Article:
An expert in the use of police force returned to the stand in Kelowna courts on July 21, for cross-examination in the continuation of an RCMP assault trial.
Staff Sgt. Leonard McCoshen was called as an expert witness by the Crown, for his work as a use of force expert and homicide investigator in Edmonton, A.B.
While on the stand in June, the use-of-force expert stated that he believed Const. Siggy Pietrzak did not have to strike Tyler Russell in order to complete an arrest on May 30, 2020.
Pietrzak was charged with assault in April 2021, almost a year after an arrest downtown Kelowna was caught on camera. In the footage, the accused appears to repeatedly punch a man who is being placed under arrest by several Mounties.
Two videos of the altercation were shown in court for McCoshen to analyze, while defence counsel David Butcher questioned the witness.
Butcher suggested that the punches were not forceful and “distractionary”(sic) in nature, a fact that McCoshen denied. McCoshen said that while he does not know the intent of Pietrzak’s blows, they were forceful.
“He is rotating his hips, straightening his legs and generating force,” said McCoshen, about one of the approximately nine punches delivered by Pietrzak.
Watch commander Martin Trudeau had earlier stated in the trial that he had planned to go for a mountain bike ride with Pietrzak the day after the incident but they cancelled because the constable had injured his hand in the altercation.
Const. David Carter previously testified that he verbally placed Tyler Russell under arrest for obstruction of justice after Russell failed to comply with his order to take a breathalyzer test under suspicion that he intended to drive a vehicle.
It was later discovered that Russell did not possess the keys to the vehicle he was sitting in.
Carter claimed that he called for backup after the complainant “raised his voice” while he was instructing Russell to use the breathalyzer and subsequently placing him under arrest for obstruction of justice.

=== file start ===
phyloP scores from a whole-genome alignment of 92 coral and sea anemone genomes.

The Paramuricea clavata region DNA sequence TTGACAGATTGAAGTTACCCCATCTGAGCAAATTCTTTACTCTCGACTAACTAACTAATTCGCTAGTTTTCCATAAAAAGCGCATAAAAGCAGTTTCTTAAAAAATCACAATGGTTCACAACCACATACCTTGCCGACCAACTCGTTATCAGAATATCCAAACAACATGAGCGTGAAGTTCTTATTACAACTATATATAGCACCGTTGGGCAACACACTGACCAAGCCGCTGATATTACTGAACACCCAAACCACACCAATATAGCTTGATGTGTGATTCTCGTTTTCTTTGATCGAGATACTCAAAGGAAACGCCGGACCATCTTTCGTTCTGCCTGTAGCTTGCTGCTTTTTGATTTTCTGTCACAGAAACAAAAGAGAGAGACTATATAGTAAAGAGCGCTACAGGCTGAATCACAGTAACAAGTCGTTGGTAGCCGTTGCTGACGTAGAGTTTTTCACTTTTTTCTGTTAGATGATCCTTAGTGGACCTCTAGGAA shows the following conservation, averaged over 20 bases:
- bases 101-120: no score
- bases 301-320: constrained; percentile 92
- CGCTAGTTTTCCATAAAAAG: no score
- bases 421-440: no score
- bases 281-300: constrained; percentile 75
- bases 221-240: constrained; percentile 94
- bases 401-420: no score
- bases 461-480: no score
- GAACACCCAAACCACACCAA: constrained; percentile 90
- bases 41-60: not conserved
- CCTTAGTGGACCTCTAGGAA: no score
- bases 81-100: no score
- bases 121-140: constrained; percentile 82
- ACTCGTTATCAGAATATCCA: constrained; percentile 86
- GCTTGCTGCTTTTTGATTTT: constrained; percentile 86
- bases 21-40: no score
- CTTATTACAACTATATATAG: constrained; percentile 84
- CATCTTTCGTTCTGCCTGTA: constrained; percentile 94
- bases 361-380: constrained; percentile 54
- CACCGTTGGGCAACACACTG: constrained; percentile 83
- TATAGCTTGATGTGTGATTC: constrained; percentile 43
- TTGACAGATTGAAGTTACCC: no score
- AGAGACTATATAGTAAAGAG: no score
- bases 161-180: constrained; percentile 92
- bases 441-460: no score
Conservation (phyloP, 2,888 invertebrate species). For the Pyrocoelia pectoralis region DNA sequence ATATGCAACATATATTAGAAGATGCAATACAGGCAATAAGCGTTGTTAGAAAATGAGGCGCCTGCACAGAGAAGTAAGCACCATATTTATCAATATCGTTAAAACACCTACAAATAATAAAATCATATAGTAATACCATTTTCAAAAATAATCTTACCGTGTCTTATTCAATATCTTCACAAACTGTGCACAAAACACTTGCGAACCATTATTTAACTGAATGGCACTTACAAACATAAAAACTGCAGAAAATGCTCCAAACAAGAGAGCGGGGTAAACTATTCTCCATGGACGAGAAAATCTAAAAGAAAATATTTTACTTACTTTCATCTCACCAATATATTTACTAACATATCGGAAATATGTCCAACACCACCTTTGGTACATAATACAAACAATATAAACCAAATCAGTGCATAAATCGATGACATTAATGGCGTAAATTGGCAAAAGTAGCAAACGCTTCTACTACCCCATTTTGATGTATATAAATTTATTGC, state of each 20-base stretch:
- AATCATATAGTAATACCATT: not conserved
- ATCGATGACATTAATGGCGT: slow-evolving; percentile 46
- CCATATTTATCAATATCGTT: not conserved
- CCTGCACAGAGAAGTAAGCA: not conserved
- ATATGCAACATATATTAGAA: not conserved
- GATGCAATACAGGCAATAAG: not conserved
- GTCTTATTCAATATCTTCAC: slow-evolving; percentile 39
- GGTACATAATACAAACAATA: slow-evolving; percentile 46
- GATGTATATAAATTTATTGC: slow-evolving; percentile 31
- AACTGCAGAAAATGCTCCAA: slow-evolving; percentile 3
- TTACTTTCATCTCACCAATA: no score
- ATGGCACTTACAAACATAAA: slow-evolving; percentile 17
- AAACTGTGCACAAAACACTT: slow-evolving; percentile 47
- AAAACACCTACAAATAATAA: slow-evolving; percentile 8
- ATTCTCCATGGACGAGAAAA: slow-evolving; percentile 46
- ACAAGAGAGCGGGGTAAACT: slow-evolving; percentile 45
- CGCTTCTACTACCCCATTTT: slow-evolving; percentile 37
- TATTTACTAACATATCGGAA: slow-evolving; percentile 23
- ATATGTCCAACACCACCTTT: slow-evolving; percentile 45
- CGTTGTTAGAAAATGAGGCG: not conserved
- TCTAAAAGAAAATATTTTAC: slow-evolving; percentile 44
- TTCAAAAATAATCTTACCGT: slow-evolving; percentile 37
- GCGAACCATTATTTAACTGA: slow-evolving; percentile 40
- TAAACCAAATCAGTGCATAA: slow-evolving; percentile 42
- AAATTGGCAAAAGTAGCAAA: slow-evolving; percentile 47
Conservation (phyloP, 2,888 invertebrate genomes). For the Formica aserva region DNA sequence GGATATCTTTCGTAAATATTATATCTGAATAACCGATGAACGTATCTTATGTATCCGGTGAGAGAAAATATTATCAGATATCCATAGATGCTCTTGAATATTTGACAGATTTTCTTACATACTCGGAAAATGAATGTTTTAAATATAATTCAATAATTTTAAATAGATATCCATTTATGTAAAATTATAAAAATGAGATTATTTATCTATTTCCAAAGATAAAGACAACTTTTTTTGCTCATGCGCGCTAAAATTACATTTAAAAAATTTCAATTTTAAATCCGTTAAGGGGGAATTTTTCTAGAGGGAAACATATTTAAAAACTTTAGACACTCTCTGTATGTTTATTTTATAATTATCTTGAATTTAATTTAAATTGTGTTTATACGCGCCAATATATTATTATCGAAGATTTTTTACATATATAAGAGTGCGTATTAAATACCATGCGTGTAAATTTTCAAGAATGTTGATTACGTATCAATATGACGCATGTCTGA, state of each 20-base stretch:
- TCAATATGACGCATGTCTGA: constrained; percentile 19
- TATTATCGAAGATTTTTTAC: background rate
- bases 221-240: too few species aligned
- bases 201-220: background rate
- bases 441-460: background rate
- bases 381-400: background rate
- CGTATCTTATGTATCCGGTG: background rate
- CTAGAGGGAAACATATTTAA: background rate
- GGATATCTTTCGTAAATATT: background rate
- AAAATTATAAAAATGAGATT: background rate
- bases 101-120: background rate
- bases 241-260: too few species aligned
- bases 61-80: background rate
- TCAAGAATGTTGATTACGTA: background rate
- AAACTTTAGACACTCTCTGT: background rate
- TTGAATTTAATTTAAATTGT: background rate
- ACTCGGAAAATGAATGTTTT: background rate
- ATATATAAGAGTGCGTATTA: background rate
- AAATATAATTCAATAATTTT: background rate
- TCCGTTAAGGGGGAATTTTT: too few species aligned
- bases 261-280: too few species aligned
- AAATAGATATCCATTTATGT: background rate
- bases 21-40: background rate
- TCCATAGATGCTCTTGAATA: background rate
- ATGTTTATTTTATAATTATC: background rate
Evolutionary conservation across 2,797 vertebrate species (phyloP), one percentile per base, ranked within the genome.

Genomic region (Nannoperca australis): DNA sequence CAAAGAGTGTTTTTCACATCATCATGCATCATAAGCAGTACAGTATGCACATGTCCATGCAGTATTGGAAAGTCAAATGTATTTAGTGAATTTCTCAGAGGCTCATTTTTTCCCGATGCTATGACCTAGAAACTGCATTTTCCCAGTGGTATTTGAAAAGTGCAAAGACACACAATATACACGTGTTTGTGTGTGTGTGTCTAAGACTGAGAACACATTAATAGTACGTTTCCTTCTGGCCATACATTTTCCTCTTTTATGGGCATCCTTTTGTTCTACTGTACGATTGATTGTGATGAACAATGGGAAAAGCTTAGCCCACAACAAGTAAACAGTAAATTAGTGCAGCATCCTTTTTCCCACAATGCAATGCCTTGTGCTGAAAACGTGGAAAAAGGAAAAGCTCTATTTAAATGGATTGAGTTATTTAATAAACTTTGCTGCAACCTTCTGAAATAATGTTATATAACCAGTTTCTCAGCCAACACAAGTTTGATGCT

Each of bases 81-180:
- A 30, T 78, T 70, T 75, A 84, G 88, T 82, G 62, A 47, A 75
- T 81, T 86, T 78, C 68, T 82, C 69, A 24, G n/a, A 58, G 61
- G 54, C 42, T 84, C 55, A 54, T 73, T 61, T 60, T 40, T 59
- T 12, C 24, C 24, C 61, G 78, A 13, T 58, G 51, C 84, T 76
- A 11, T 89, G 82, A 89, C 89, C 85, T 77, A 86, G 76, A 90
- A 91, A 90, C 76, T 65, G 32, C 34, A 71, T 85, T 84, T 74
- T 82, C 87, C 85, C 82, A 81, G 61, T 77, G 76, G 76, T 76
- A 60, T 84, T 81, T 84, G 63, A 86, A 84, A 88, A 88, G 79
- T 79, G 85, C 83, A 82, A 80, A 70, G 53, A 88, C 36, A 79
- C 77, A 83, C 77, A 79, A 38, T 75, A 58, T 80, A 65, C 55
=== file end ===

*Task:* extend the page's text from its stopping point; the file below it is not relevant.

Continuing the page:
He attempted to handcuff the complainant and a struggle ensued. Shortly after, Const. Donahue arrived to assist in the arrest.
Without being dispatched, Const. Pietrzak then arrived on the scene and ran towards the officers, without allegedly being asked or given direction.
“He used closed hand strikes to Mr. Russell’s face,” said Carter.
McCoshen stated that is unclear from the video footage if Pietrzak reassessed the situation after delivering the first few blows.
Carter had said that while Russell’s face was being struck, he started bleeding.
He then added that Russell never hit, kicked or injured himself or any of the other officers but was resisting arrest.
Carter said that while the claimant was not being aggressive, he did say that he vocalized his intention of not going to the ground.
McCoshen alleged while the punches delivered by Pietrzak did eventually bring Russell to the ground, they were unnecessary as three capable officers were present to complete the arrest.
“Force can be effective but not appropriate,” said McCoshen.
“With a coordinated effort, he could have been taken to the ground using techniques other than strikes.”
McCoshen said that the use of force is inconsistent with RCMP standards.
Staff Sgt. Janelle Shoihet confirmed that Pietrzak remains suspended with pay. She said that his duty status remains subject to ongoing review and assessment and the code of conduct investigation is also ongoing.
The trial is expected to run for three more days taking place in October and December.
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